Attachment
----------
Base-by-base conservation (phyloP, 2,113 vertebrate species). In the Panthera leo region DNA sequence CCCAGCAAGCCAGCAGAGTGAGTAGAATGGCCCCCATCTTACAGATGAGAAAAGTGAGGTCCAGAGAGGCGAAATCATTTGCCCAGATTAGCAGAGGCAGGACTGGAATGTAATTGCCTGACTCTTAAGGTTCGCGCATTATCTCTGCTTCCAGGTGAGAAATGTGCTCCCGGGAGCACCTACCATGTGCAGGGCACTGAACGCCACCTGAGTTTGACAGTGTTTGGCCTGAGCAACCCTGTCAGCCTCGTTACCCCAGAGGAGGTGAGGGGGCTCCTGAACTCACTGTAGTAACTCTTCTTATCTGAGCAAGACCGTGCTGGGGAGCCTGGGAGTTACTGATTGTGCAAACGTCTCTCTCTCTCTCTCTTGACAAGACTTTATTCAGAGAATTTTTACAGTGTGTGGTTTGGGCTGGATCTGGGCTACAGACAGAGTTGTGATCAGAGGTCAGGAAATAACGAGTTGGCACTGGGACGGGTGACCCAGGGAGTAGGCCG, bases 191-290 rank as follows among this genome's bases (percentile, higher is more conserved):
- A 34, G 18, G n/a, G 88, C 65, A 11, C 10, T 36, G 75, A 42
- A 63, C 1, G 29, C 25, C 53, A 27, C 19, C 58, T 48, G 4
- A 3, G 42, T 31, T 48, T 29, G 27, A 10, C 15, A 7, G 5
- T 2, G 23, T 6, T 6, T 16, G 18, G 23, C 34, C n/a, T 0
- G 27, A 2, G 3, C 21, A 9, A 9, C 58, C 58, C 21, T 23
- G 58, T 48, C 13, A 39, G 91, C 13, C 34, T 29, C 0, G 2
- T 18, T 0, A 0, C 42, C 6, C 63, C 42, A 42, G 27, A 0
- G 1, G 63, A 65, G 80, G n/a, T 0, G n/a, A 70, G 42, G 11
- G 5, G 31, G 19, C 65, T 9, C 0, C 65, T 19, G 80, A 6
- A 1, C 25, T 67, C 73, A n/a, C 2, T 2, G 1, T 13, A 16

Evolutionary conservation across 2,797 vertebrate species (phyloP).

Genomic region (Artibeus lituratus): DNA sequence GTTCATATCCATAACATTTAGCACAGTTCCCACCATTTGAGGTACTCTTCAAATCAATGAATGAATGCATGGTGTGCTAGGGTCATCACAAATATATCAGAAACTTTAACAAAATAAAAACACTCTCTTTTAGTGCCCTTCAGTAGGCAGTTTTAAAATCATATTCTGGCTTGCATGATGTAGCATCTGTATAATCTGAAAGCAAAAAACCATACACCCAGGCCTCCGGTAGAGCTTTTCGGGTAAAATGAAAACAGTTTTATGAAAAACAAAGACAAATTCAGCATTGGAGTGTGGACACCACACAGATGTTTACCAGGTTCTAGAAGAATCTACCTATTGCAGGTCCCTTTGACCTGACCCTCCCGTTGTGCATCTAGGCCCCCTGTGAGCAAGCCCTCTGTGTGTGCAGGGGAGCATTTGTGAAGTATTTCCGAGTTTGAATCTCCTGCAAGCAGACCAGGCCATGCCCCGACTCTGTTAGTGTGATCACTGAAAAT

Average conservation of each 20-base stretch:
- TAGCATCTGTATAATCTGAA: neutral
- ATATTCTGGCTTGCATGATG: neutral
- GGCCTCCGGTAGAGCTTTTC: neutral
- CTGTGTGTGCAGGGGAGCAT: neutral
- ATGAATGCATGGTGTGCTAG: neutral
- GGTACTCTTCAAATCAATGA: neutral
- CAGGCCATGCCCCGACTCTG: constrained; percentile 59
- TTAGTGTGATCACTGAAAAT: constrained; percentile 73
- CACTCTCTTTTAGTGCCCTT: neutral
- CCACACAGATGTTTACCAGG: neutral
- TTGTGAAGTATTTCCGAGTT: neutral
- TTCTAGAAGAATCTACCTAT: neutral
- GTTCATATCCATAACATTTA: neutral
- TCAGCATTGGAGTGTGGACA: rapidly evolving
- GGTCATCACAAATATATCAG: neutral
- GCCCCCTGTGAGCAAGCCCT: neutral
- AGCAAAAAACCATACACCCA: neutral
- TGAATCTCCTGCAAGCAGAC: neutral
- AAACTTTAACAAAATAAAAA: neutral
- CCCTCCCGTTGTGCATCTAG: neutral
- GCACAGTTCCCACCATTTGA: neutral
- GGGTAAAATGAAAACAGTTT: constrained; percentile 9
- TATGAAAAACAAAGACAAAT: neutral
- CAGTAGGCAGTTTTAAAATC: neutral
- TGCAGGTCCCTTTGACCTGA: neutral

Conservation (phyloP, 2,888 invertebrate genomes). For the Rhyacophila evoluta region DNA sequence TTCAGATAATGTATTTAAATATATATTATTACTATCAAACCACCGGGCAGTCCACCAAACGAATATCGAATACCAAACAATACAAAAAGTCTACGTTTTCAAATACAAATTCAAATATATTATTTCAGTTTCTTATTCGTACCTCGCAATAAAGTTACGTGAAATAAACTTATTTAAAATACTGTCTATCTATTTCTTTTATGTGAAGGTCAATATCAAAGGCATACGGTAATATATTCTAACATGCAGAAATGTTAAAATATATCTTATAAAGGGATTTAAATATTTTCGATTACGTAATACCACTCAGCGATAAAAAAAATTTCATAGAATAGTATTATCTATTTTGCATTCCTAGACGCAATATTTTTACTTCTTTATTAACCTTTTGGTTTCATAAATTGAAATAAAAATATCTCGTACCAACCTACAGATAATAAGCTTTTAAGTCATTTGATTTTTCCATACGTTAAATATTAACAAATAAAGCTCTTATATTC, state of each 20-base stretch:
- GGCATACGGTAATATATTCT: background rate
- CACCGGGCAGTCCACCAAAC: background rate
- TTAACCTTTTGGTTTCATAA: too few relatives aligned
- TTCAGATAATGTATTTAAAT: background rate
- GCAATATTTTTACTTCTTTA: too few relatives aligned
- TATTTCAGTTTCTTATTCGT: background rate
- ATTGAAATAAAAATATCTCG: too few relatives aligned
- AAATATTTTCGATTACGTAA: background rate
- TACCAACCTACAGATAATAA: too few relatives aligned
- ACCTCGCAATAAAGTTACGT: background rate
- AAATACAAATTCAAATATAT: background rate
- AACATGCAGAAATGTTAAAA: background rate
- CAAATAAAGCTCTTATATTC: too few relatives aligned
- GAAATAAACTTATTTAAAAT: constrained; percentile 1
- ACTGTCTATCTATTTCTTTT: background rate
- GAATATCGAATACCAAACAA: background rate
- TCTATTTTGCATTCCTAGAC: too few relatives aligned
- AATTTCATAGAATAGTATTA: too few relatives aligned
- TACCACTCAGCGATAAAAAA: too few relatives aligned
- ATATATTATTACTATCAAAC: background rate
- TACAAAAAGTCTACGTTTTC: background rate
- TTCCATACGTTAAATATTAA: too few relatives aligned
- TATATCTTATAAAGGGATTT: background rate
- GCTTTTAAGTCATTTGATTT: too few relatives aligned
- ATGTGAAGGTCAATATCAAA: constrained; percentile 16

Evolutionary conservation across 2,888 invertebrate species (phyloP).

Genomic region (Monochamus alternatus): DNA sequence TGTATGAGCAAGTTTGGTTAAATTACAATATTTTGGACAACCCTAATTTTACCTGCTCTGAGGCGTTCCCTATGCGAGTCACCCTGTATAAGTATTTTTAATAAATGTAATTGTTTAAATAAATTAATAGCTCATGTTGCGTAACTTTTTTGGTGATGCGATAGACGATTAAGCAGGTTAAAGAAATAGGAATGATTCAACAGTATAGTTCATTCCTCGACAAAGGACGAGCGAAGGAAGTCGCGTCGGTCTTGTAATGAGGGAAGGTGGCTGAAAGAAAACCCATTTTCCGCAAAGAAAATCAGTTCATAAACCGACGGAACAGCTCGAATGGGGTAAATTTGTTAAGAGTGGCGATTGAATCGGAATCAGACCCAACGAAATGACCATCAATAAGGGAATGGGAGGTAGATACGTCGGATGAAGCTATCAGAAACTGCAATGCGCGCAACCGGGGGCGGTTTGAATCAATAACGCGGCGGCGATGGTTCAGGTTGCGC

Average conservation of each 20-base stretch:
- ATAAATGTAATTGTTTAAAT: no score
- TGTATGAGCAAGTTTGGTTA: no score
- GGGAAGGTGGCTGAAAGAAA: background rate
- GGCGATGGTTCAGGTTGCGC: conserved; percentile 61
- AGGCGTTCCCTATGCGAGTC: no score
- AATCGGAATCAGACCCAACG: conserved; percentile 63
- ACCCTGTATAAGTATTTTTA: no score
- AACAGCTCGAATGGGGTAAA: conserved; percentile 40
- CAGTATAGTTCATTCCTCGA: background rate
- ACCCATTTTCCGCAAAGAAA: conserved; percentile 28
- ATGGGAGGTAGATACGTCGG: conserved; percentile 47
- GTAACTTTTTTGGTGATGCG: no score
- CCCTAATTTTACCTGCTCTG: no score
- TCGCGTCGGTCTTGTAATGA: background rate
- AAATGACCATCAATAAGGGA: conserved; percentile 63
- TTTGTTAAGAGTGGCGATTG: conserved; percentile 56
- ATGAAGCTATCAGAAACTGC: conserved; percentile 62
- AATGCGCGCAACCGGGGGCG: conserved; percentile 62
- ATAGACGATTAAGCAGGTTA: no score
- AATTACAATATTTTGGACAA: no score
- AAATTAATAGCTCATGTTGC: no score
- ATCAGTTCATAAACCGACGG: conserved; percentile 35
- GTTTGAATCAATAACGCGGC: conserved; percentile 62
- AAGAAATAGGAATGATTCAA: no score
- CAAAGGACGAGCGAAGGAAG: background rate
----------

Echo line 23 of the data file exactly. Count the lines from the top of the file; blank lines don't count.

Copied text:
- CACTCTCTTTTAGTGCCCTT: neutral